Yet the days of Americans piously condemning China’s “Great Firewall” and hoping for a technological silver bullet that would pierce it are over. China’s system is a potent, vast and sophisticated network of computer, legal and human censorship. The Chinese model is spreading to other authoritarian regimes. And governments worldwide, including the United States, are aggressively trying to legislate the Internet.

“There is a growing trend toward Internet censorship in a range of countries,” said Rebecca MacKinnon, a prominent online democracy advocate and author of the forthcoming book “Consent of the Networked: The Worldwide Struggle for Internet Freedom.” “The same technology that helps secure your network from attack, that actually enables you to censor your network also.”

China’s cutting-edge authoritarianism

David Rohde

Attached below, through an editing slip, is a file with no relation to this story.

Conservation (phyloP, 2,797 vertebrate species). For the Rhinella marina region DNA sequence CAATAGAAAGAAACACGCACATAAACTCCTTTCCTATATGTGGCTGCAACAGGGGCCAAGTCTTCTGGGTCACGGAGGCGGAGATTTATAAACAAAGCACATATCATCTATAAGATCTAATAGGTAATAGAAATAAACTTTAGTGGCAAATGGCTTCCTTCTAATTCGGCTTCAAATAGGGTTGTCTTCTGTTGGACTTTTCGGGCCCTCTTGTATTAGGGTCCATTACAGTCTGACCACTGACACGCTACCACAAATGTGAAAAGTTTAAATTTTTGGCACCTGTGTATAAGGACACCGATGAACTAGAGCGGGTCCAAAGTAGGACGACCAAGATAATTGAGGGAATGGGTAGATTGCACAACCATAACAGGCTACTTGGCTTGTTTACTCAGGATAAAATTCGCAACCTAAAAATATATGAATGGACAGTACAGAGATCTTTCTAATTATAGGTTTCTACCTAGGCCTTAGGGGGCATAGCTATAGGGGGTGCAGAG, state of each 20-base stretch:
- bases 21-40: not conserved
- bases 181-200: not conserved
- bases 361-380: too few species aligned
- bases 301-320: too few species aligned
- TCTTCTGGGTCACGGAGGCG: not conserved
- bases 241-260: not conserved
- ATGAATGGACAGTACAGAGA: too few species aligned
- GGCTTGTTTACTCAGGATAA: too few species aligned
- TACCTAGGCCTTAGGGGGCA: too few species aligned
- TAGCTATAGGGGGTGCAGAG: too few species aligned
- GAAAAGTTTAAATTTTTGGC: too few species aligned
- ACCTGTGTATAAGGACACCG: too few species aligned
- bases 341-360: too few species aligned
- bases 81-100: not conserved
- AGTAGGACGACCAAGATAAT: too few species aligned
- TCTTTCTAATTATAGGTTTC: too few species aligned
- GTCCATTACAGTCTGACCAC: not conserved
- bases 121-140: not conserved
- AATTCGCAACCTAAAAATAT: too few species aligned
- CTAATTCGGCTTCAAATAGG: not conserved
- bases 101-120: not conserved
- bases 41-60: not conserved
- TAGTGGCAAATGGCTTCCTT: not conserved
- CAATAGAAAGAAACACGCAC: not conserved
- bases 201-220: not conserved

Nov 10, 2011 17:25 UTC

BEIJING–Just down the street from a faded Communist billboard declaring “art, harmony, joy, justice, peace,” dissident artist Ai Weiwei is trapped in a state-of-the-art authoritarian labyrinth.

To avoid prison time, the democracy-advocate known for his work on Beijing’s “Bird’s Nest” Olympic stadium can pay $2.4 million in back taxes and fines that he insists he does not owe. Or he can face a repeat of the 81-day secret detention he endured earlier this year. Either way, China’s all-powerful Communist party succeeds at smearing him.

“The police told me yesterday ‘if you pay, that means you admit the crime,” Ai said in an interview in his Beijing home and art studio. “It will justify that they arrest me.”

Will “Made in America” sell in China?

David Rohde
Nov 3, 2011 21:53 UTC

Update: My apologies. In the first version of this column, I confused two different Camaro models. A corrected version is below.

SHANGHAI –When the third film in Hollywood’s Transformers franchise debuted here in July, vast numbers of young Chinese flocked to movie theaters — and Chevrolet dealerships. Wealthy moviegoers wanted to buy one of the film’s half-car, half robot main characters, a bright yellow Chevrolet Camaro coupe called “Bumblebee.”

“Everyone knew Bumblebee,” said Richard Choi, the director of sales and marketing for Chevrolet in Shanghai. “I had to get the press guys to call it Camaro, not Bumblebee.”